Plato? Michel de Montaigne? Hannah More? C. V. Hibbard? Warren J. Clear? Ruth Straub? William Thomas Cummings? Ernie Pyle? Anonymous?
Dear Quote Investigator: When exposed to extreme peril many people reflect on the spiritual or supernatural dimension of existence. The following saying has been particularly popular during times of war. Here are two versions:
- There are no atheists in the trenches.
- There are no atheists in foxholes.
Would you please examine its provenance?
Quote Investigator: The first saying circulated during World War 1, and the second saying spread during World War 2. The earliest close match located by QI appeared in “The Western Times” newspaper of Devon, England in November 1914. A speaker at a memorial service for a fallen soldier held at St. Matthias’ Church, Ilsham read from the letter of an unnamed chaplain serving at the front. Emphasis added to excerpts by QI: 1914 November 6, The Western Times, Col. Burn’s Late Son: Torquay’s Expression of Sincere Sympathy, Quote Page 8, Column 3, Devon, England. (British Newspaper Archive)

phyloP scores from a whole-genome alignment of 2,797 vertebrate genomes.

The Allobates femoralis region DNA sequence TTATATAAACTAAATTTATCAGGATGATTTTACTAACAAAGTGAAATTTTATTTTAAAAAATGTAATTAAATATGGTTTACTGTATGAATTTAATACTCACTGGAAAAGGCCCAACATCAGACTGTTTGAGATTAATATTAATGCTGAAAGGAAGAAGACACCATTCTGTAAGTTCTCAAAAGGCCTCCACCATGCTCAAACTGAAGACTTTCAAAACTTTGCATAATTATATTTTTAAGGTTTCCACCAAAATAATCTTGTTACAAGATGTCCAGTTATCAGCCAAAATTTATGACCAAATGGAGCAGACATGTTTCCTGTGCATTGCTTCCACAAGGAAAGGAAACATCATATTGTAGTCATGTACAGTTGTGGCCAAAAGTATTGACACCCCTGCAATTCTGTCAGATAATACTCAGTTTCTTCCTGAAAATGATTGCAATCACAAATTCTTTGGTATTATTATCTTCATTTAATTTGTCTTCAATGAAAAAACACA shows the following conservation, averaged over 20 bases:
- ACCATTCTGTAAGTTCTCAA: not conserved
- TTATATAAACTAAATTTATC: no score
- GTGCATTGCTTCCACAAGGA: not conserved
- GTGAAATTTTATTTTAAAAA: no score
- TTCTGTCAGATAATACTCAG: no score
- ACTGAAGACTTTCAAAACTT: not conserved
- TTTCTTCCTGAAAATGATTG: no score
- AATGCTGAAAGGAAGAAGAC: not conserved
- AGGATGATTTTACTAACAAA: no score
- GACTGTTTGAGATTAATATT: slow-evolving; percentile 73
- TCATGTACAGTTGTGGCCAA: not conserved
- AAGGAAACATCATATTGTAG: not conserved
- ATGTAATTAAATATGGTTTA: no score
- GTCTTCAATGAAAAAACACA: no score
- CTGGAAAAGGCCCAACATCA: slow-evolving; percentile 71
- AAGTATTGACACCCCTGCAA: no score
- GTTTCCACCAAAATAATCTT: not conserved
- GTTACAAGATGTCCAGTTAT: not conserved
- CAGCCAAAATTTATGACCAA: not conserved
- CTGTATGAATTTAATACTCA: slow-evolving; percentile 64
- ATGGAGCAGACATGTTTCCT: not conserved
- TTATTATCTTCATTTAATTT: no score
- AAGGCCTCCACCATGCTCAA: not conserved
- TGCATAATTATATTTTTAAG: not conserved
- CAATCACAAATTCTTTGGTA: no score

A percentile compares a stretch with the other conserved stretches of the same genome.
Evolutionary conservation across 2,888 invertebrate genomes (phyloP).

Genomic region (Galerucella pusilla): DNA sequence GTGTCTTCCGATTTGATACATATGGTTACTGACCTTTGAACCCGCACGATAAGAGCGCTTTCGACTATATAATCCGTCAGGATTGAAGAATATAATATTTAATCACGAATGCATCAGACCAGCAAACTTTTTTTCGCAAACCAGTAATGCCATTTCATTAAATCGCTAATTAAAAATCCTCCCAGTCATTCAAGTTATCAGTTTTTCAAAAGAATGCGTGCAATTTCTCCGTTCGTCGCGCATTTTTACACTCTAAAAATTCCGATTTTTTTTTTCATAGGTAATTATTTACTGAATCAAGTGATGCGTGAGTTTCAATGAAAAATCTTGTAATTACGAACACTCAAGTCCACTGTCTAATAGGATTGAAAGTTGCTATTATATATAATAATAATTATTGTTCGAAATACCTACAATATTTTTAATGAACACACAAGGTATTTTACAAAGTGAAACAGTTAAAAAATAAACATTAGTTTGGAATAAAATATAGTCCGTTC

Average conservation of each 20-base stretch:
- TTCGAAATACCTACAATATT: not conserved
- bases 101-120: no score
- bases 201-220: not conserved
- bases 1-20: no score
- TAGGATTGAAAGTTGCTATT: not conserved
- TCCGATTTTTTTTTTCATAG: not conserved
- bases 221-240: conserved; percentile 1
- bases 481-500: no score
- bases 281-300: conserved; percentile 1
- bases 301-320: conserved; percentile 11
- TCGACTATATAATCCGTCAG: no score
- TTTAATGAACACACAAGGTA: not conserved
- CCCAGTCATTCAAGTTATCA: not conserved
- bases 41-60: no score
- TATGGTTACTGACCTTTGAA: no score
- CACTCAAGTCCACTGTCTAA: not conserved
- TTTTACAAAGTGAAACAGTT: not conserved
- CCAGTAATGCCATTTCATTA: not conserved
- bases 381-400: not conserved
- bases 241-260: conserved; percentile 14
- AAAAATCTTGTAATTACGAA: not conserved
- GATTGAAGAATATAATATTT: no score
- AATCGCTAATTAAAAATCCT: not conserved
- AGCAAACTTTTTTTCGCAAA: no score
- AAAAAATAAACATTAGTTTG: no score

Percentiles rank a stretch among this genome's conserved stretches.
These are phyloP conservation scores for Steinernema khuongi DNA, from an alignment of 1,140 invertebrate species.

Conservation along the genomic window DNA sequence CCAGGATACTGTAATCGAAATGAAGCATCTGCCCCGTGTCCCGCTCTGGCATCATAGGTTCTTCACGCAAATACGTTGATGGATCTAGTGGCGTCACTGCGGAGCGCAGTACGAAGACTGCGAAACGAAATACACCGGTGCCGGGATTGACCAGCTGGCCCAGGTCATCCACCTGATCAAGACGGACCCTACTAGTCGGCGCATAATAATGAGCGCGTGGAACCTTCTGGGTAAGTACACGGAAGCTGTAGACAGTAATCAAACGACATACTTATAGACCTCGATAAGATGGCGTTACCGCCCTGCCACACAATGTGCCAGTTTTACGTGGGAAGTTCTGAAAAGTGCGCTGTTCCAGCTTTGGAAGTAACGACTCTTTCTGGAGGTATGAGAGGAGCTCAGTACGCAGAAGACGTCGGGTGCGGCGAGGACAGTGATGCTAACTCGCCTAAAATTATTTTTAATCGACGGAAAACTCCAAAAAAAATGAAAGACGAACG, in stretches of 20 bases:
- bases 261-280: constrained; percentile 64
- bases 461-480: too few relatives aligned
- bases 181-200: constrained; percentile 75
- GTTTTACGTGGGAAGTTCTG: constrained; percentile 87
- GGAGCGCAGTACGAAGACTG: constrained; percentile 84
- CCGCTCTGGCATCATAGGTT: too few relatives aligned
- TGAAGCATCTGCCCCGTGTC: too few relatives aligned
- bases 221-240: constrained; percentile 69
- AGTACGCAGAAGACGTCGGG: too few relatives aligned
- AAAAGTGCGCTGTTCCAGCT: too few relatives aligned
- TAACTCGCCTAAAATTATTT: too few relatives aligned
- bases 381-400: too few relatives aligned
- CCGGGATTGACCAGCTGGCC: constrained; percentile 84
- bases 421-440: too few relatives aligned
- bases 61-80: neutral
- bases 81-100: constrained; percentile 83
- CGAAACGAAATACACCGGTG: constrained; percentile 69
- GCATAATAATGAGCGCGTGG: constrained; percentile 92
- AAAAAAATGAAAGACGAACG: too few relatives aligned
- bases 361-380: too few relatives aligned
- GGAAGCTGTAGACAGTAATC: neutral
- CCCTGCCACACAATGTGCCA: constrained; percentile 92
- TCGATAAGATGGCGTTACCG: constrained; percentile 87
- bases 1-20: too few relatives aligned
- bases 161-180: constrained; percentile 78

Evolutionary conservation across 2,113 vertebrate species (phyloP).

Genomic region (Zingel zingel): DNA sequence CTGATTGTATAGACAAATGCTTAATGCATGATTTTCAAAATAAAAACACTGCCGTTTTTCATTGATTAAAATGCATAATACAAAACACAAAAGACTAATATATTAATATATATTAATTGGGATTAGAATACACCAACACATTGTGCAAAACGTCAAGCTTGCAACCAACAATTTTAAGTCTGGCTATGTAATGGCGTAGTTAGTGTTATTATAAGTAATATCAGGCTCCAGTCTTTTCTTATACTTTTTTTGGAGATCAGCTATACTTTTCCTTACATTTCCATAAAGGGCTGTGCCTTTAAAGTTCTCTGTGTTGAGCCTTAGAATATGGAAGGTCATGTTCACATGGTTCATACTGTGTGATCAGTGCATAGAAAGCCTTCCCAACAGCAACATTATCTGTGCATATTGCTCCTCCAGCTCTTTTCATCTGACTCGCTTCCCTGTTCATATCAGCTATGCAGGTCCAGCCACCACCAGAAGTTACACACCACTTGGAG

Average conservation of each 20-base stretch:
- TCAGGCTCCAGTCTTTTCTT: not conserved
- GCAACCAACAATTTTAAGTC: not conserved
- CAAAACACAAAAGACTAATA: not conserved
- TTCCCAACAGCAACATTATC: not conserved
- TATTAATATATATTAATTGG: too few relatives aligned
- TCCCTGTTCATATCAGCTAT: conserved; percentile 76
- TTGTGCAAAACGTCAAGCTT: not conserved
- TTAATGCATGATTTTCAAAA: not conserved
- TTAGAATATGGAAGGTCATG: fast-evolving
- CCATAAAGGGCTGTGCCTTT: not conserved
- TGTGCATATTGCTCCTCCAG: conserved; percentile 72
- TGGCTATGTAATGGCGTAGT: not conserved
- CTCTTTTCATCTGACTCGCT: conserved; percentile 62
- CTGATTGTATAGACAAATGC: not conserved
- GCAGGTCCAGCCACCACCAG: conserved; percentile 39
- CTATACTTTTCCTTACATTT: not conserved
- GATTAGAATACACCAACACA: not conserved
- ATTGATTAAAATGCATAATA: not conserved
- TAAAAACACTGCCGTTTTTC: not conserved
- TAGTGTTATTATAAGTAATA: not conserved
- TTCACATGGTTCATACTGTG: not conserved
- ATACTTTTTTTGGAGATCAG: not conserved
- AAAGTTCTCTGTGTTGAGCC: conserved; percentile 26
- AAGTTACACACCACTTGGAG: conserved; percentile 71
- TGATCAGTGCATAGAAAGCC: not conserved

The writer further said, “Tell the Territorials and soldiers at home that they must know God before they come to the front if they would face what lies before them. We have no atheists in the trenches. Men are not ashamed to say that, though they never prayed before, they pray now with all their hearts.”
The adage does not have a clear origin, and anonymous is the most reasonable ascription. Yet, some popularizers have been named and citations given further below do list some individuals. Unsurprisingly, non-believers who have served in the military disagree with the adage.
Below are additional selected citations in chronological order.
Continue reading There Are No Atheists in Foxholes
|↑1||1914 November 6, The Western Times, Col. Burn’s Late Son: Torquay’s Expression of Sincere Sympathy, Quote Page 8, Column 3, Devon, England. (British Newspaper Archive)|